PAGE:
Does Hamlet show that people in the 16th Century are just like us?

Shakespeare depicts Hamlet in a way that is very psychologically real, which indeed makes connections to modern day society. Hamlet addresses multiple ‘taboo’ subjects, such as atheism and mental health, which allow modern audiences make connections with 16th Century beliefs and behaviour. But how much are people in the 16th Century really like us? 

One difference I first explored when comparing people from the 16th Century to modern day experiences was atheism. Not believing in God in the 16th Century was one of the biggest sins one could commit… According to 16th century jurist Jean Bodin: “Witchery was atheism, and atheism was the biggest crime and sin.” Also, according to English cleric and Cambridge theologian William Perkins: “Witchery universally did not exist, but had an anti-Christian character, and included rejecting baptism and apostasy.” This belief on atheism almost detaches a modern audience from connecting with 16th Century people, as this could be seen as an extremely old fashioned view. According to sociologist Phil Zuckerman, broad estimates of those who have an absence of belief in a deity range from 500 to 750 million people worldwide. Other estimates state that there are 200 million to 240 million self-identified atheists worldwide, with China and Russia being major contributors to those figures. Sociologists  Ariela Keysar and Juhem Navarro-Rivera’s review of numerous global studies on atheism, state there are 450 to 500 million positive atheists and agnostics worldwide (7% of the world’s population). This highlights how much views have changed over time, which stimulates the thought that we aren’t very similar to the people in the 16th Century. 

However, Shakespeare denotes the subject of mental health presented in multiple characters within Hamlet, including Gertrude, Opheilia and Hamlet himself. This is often a subject that a modern audience can identify with. Although, societies views and opinions on mental illness were significantly different in the 16th Century. People with psychological disorders were seen as dangerous so they were locked up to protect society and there was an increase in mortality rate. In the 16th and 17th centuries, people were obsessed with the concept of mental illness. 

This is evident throughout Shakespeare’s plays, but is especially apparent throughout his play Hamlet. Madness is one of the most pervasive themes in Shakespeare’s Hamlet. Several of the characters in Hamlet could be considered mad. Most notably, Hamlet and Ophelia characterise the idea of madness in this play. The madness displayed by each of these characters is driven, in part, by the deaths of their fathers, however they each portray madness in different ways even though their madness is driven by similar origins. The madness of each of these characters ultimately ends in tragedy. This is perhaps also an outdated view of the taboo topic relating mental health. However, symptoms that Hamlet and Ophelia demonstrate can be applied to modern day behaviours, making us question if we actually are just like the people in the 16th Century. Another character that can be construed as mad in Hamlet is Ophelia. Ophelia is portrayed as a weak character who is unable to think clearly for herself or to have any sense of individuality. Early in the play Ophelia says to her father, Polonius, “I do not know, my lord, what I should think”. This indicates that she is too weak-willed to have an identity of her own, which could indicate some type of mental illness or “madness.” Her father’s identity is her identity and this loss of identity propelled her further into madness. Ophelia’s madness is driven by the loss of the male influences in her life. According to Heather Brown, Ophelia “is Polonius’ pawn, Laertes’ chaste sister, and Hamlet’s lover. Once these male influences are removed and these descriptions no longer define Ophelia, she loses her identity and becomes mad.” Once her father is dead, she loses a major part of herself. Laertes’s expectation for her to be chaste, as well as Hamlet’s rejection further propel Ophelia into a state of madness fulled by sexual frustration.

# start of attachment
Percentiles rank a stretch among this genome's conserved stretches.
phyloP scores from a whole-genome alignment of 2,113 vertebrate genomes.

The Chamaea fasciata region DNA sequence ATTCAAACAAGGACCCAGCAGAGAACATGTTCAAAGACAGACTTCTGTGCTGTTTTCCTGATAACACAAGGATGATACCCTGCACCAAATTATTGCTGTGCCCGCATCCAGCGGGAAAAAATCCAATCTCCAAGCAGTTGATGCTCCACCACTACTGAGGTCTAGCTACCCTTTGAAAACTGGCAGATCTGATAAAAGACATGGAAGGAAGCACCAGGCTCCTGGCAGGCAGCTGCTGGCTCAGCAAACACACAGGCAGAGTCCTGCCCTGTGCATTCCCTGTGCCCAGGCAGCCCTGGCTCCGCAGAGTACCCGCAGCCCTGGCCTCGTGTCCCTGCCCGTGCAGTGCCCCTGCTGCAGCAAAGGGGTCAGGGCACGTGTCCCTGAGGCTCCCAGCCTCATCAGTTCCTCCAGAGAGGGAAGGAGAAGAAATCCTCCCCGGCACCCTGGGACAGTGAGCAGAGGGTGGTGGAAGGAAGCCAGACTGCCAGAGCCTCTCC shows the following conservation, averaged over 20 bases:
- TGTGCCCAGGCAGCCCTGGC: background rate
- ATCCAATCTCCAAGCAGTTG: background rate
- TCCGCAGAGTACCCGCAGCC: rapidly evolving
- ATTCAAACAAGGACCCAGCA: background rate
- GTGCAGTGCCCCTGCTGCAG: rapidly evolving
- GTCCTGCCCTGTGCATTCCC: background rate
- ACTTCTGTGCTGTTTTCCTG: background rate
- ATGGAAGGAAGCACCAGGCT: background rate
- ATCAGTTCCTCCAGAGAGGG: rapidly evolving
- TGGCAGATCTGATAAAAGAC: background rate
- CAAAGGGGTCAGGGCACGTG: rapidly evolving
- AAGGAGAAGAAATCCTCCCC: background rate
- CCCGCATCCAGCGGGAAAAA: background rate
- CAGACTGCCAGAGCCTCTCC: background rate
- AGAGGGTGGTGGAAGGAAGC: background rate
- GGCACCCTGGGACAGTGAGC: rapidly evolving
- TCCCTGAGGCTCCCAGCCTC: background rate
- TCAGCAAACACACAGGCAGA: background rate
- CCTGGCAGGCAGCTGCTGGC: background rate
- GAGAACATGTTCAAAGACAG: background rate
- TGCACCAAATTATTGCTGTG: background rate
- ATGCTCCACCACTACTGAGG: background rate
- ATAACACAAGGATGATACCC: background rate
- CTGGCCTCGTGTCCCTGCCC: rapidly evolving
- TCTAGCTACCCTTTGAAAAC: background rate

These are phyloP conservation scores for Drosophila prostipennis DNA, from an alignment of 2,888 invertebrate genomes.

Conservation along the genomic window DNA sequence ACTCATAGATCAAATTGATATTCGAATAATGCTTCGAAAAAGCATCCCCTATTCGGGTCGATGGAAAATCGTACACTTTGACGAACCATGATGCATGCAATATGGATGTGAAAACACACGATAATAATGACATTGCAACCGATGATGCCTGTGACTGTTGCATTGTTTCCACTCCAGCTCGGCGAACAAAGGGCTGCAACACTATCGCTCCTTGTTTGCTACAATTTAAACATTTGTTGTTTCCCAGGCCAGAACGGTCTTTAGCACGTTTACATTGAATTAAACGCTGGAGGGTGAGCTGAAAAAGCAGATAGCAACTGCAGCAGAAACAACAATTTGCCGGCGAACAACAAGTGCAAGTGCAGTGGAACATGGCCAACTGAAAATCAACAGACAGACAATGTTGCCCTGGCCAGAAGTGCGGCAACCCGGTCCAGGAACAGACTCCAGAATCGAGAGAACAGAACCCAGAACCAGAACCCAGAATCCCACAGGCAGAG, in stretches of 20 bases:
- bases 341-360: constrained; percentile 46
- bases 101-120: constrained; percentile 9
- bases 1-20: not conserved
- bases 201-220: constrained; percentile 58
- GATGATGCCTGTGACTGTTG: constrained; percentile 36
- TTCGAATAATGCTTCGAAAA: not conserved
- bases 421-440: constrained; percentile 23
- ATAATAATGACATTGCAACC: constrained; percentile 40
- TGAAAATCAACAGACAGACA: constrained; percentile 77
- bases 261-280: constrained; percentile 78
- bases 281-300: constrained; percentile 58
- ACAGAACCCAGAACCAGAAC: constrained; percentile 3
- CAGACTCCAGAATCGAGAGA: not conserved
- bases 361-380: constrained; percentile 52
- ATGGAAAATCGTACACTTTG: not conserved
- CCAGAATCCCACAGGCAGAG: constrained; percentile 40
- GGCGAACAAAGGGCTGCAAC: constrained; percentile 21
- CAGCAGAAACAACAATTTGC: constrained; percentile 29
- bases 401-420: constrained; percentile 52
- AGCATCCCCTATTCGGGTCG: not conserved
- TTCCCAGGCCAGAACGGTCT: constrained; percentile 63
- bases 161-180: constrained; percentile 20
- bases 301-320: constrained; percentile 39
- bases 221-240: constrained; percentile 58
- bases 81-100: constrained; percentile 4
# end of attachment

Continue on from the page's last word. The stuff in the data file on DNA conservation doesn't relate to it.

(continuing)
Madness is one of the main themes of Hamlet. Hamlet and Ophelia both display symptoms of madness, but each become mad for different reasons. Hamlet’s madness is fulled by his father’s death and his desire to seek revenge on the man who killed him. Ophelia’s madness stems from her lack of identity and her feelings of helplessness regarding her own life. While the death of Hamlet’s father made him angry enough to want revenge, Ophelia internalised the death of her father as a loss of personal identity. While these deaths both sparked madness in these characters, they each dealt with their madness in different ways. Thus, by touching on ‘taboo’ subjects, such as atheism and mental health within Hamlet, this allows us to consider the thoughts and emotions of the people in the 16th Century, comparing the differences but at the same time identifying with the characters of Hamlet. 


One thought on “Does Hamlet show that people in the 16th Century are just like us?

  1. Only now, at least in the UK, is mental health being dragged into the open. But it is only during the past 50 years or so that it has become the massive problem it is now. I believe that it is the completely unnatural life style demanded by western society which is the root of the problem. The solution now being proposed (spending more money) is, I believe, the very pollution which has caused the illness in the majority of cases.

    Liked by 1 person

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